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Old 17th May 2011, 07:05 PM   #25
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The shaping of the Met scales and those in the mantle are awefully similar. The edges along the top and down the sides to the point where the plates begin to taper in exhibit the same slight rolled/raised edge on both sets of plates and slight 3-5 degree curvature. Constructionally, based of course purely on looking at photos they seem nearly identicle.
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Old 18th May 2011, 01:33 AM   #26
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I have followed this thread and the subject mantle for quite some time, and read through LaRocca & Rogers (1999) which clearly notes that the metal shield like scales discovered in New Mexico must be from European manufacture, and the article suggests that these seem to be evidence that this style of overlapping scales must have existed in remote areas of Europe far longer than presumed. While there are no specific records of this type of armor extant in inventories or other documentation, it is important to consider that the term for body armour, 'cota de malle' was far more broadly applied than commonly realized. The term has been known to have been used somewhat colloquially with respect to various forms from mail of chain link to cuera (leather jackets) and to varied forms of brigandine.

It is also known than the participants in the developing colonization in these regions in the New World were responsible for furnishing thier own arms and armour, and all manner of these were present from reasonably new to old or surplus items, as well as it would seem antiquated styles from remote regions obviously depending on circumstances of the individual. It does not seem unreasonable to think that at some point in these colonial times a number of these scaled armors may have arrived in New Mexico. Clearly there must have been a very small number, as the estimated number of extant pieces of these small shields reach only about 500, with only abour 200 that have been examined, the others unaccounted for. As has been noted, the shields in the article (op.cit. Rogers & LaRocca, 1999) are remarkably similar, if not the same as those seen on the 'mantle' in discussion.

The area in New Mexico where these where found, and the area where the mantle was found are actually not remarkably distant geographically, and it does not seem unreasonably to think that diffusion of these armor shields as sundry items via American Indian tribes and/or Comanchero traders in these regions would be unlikely. What is remarkable is that these items, with one grouping found in New Mexico as scattered pieces, and an entire 'Bishops Mantle' type body armour found in Texas constructed of these same, most unusual scales present an almost stunning coincidence.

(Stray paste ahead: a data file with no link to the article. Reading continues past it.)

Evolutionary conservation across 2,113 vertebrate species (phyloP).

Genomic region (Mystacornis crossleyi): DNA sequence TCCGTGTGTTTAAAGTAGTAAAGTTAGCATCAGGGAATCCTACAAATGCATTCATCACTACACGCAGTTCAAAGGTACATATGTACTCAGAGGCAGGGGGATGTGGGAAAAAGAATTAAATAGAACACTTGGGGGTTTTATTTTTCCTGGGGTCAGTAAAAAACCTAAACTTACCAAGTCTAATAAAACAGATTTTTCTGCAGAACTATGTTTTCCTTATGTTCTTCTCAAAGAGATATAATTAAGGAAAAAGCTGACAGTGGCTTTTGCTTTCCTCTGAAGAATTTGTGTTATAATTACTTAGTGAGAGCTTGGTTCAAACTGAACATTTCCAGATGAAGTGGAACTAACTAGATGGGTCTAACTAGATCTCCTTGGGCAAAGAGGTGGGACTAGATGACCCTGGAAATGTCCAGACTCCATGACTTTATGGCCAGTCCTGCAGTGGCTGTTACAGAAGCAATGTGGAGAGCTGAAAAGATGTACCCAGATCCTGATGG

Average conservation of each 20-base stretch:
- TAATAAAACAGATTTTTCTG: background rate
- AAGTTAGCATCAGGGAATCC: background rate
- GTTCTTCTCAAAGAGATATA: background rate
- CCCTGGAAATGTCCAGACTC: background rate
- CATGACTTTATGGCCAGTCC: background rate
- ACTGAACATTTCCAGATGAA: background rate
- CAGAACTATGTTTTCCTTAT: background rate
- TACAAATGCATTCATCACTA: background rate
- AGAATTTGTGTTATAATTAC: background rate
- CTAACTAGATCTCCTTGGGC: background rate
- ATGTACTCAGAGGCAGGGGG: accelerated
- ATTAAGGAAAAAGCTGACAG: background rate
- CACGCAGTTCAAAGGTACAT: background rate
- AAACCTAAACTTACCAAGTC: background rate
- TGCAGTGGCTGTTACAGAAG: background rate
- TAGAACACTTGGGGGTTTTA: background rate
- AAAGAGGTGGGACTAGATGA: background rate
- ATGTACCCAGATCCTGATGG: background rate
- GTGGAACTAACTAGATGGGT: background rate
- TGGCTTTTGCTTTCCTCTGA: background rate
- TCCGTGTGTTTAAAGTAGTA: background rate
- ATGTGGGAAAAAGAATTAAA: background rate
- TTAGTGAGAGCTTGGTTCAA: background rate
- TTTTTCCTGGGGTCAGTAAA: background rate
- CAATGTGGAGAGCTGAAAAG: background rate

It is unfortunate that we do not have the body armor worn by Chief Iron Shirt in 1858, and clearly in the regions of the Comanche and Plains Apache, as it might reveal the nature of the scaled armour apparantly used. In all other accounts I have ever seen, reference to his armor only decribes it as 'old Spanish armour', without further detail.

If it was similar to the mantle of our discussion, which seems to be fashioned by an artisan somewhat skilled in the fashioning of this type armour..would this suggest that perhaps a small number of these types of armour were fashioned by the Spanish reusing the old components of antiquated armour?
If this was the case, could these have been acquired by warriors of local tribes, and the one in Texas found intact, while the other (s) in New Mexico had been lost and come apart?

While considering this as a possibility, we still have not come up with further examples of 19th century fraternal or theatrical costumes and regalia. It would be interesting to see how these items would compare to known styles and thier construction. What remains a puzzle however is, these shields seem to be authentically European and of early period...in this case, how would they end up in such costume type wear, and both in rare and unusual archaeological circumstances?

All best regards,
Jim
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Old 19th May 2011, 01:50 AM   #27
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Default posters on the Bourke armor

Dear Friends,
The press of other chores has kept me from responding to the addtions to this thread. I do thank you all.
Please let me also call your attention to a pair of posters on the scale mantle that were developed by my student colleagues. They present descriptive background and a bit of problem orientation to our investigaion of the mantle.
The posters are down at the bottom on my page (itself now dated).
http://www.unl.edu/anthro/afaculty/bleed.shtml
I hope you will find it of interest.
Again, than you for the interesting insights.
Peter